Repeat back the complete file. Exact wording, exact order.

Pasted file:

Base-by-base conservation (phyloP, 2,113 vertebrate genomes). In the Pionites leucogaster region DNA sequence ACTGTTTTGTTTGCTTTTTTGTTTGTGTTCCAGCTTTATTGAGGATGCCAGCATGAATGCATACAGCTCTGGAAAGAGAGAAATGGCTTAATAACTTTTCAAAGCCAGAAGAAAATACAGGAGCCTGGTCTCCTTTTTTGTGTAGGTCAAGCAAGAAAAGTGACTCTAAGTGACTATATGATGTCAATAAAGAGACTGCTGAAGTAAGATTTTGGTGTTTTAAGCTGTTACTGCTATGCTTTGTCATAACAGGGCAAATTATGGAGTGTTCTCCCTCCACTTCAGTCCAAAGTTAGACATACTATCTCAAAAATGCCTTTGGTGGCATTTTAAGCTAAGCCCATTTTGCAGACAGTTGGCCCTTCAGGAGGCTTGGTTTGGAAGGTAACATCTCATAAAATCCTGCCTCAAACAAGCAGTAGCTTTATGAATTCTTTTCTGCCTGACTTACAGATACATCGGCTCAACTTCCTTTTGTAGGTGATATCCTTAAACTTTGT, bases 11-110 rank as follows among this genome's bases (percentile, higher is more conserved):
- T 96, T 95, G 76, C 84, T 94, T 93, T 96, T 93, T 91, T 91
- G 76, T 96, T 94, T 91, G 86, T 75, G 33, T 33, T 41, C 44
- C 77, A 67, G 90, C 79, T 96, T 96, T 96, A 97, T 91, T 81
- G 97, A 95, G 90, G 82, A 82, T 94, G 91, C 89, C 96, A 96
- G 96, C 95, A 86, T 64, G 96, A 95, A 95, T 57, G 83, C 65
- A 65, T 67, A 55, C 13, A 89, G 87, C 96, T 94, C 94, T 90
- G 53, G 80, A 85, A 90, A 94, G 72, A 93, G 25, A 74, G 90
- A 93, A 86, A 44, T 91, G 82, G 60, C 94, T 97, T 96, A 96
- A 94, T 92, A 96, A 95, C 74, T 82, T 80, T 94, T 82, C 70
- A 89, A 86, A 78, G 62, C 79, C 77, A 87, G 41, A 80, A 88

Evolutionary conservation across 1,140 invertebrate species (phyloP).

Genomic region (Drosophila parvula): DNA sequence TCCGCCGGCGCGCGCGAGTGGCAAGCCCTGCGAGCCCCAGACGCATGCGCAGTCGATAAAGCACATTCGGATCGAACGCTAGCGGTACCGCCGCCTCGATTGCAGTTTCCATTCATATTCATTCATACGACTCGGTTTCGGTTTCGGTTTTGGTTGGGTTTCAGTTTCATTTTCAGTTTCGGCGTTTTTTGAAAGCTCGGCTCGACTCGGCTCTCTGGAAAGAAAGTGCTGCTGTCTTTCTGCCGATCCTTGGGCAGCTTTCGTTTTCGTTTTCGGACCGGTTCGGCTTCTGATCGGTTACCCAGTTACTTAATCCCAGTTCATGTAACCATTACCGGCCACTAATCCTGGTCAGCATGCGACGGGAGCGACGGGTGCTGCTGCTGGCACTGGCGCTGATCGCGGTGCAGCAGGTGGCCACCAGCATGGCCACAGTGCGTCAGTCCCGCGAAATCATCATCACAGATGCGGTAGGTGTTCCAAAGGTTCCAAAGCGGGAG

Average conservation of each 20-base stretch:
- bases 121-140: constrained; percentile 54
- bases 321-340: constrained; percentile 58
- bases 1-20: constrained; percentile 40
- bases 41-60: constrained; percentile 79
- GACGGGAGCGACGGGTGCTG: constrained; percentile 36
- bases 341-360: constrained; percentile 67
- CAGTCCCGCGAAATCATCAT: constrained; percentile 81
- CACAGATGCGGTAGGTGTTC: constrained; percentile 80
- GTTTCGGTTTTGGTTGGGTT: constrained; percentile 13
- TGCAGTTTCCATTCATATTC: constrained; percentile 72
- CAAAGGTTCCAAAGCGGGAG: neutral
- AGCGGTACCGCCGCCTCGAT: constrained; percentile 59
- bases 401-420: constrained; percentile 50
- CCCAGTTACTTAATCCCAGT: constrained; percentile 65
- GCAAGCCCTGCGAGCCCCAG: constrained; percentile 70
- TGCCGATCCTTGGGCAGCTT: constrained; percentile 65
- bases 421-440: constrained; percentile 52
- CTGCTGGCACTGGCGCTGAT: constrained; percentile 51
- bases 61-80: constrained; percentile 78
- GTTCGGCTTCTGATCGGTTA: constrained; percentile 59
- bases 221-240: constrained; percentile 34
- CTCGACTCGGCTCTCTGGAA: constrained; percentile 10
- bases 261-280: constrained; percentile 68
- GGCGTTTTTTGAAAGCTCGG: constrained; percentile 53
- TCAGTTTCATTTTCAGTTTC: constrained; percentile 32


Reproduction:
Base-by-base conservation (phyloP, 2,113 vertebrate genomes). In the Pionites leucogaster region DNA sequence ACTGTTTTGTTTGCTTTTTTGTTTGTGTTCCAGCTTTATTGAGGATGCCAGCATGAATGCATACAGCTCTGGAAAGAGAGAAATGGCTTAATAACTTTTCAAAGCCAGAAGAAAATACAGGAGCCTGGTCTCCTTTTTTGTGTAGGTCAAGCAAGAAAAGTGACTCTAAGTGACTATATGATGTCAATAAAGAGACTGCTGAAGTAAGATTTTGGTGTTTTAAGCTGTTACTGCTATGCTTTGTCATAACAGGGCAAATTATGGAGTGTTCTCCCTCCACTTCAGTCCAAAGTTAGACATACTATCTCAAAAATGCCTTTGGTGGCATTTTAAGCTAAGCCCATTTTGCAGACAGTTGGCCCTTCAGGAGGCTTGGTTTGGAAGGTAACATCTCATAAAATCCTGCCTCAAACAAGCAGTAGCTTTATGAATTCTTTTCTGCCTGACTTACAGATACATCGGCTCAACTTCCTTTTGTAGGTGATATCCTTAAACTTTGT, bases 11-110 rank as follows among this genome's bases (percentile, higher is more conserved):
- T 96, T 95, G 76, C 84, T 94, T 93, T 96, T 93, T 91, T 91
- G 76, T 96, T 94, T 91, G 86, T 75, G 33, T 33, T 41, C 44
- C 77, A 67, G 90, C 79, T 96, T 96, T 96, A 97, T 91, T 81
- G 97, A 95, G 90, G 82, A 82, T 94, G 91, C 89, C 96, A 96
- G 96, C 95, A 86, T 64, G 96, A 95, A 95, T 57, G 83, C 65
- A 65, T 67, A 55, C 13, A 89, G 87, C 96, T 94, C 94, T 90
- G 53, G 80, A 85, A 90, A 94, G 72, A 93, G 25, A 74, G 90
- A 93, A 86, A 44, T 91, G 82, G 60, C 94, T 97, T 96, A 96
- A 94, T 92, A 96, A 95, C 74, T 82, T 80, T 94, T 82, C 70
- A 89, A 86, A 78, G 62, C 79, C 77, A 87, G 41, A 80, A 88

Evolutionary conservation across 1,140 invertebrate species (phyloP).

Genomic region (Drosophila parvula): DNA sequence TCCGCCGGCGCGCGCGAGTGGCAAGCCCTGCGAGCCCCAGACGCATGCGCAGTCGATAAAGCACATTCGGATCGAACGCTAGCGGTACCGCCGCCTCGATTGCAGTTTCCATTCATATTCATTCATACGACTCGGTTTCGGTTTCGGTTTTGGTTGGGTTTCAGTTTCATTTTCAGTTTCGGCGTTTTTTGAAAGCTCGGCTCGACTCGGCTCTCTGGAAAGAAAGTGCTGCTGTCTTTCTGCCGATCCTTGGGCAGCTTTCGTTTTCGTTTTCGGACCGGTTCGGCTTCTGATCGGTTACCCAGTTACTTAATCCCAGTTCATGTAACCATTACCGGCCACTAATCCTGGTCAGCATGCGACGGGAGCGACGGGTGCTGCTGCTGGCACTGGCGCTGATCGCGGTGCAGCAGGTGGCCACCAGCATGGCCACAGTGCGTCAGTCCCGCGAAATCATCATCACAGATGCGGTAGGTGTTCCAAAGGTTCCAAAGCGGGAG

Average conservation of each 20-base stretch:
- bases 121-140: constrained; percentile 54
- bases 321-340: constrained; percentile 58
- bases 1-20: constrained; percentile 40
- bases 41-60: constrained; percentile 79
- GACGGGAGCGACGGGTGCTG: constrained; percentile 36
- bases 341-360: constrained; percentile 67
- CAGTCCCGCGAAATCATCAT: constrained; percentile 81
- CACAGATGCGGTAGGTGTTC: constrained; percentile 80
- GTTTCGGTTTTGGTTGGGTT: constrained; percentile 13
- TGCAGTTTCCATTCATATTC: constrained; percentile 72
- CAAAGGTTCCAAAGCGGGAG: neutral
- AGCGGTACCGCCGCCTCGAT: constrained; percentile 59
- bases 401-420: constrained; percentile 50
- CCCAGTTACTTAATCCCAGT: constrained; percentile 65
- GCAAGCCCTGCGAGCCCCAG: constrained; percentile 70
- TGCCGATCCTTGGGCAGCTT: constrained; percentile 65
- bases 421-440: constrained; percentile 52
- CTGCTGGCACTGGCGCTGAT: constrained; percentile 51
- bases 61-80: constrained; percentile 78
- GTTCGGCTTCTGATCGGTTA: constrained; percentile 59
- bases 221-240: constrained; percentile 34
- CTCGACTCGGCTCTCTGGAA: constrained; percentile 10
- bases 261-280: constrained; percentile 68
- GGCGTTTTTTGAAAGCTCGG: constrained; percentile 53
- TCAGTTTCATTTTCAGTTTC: constrained; percentile 32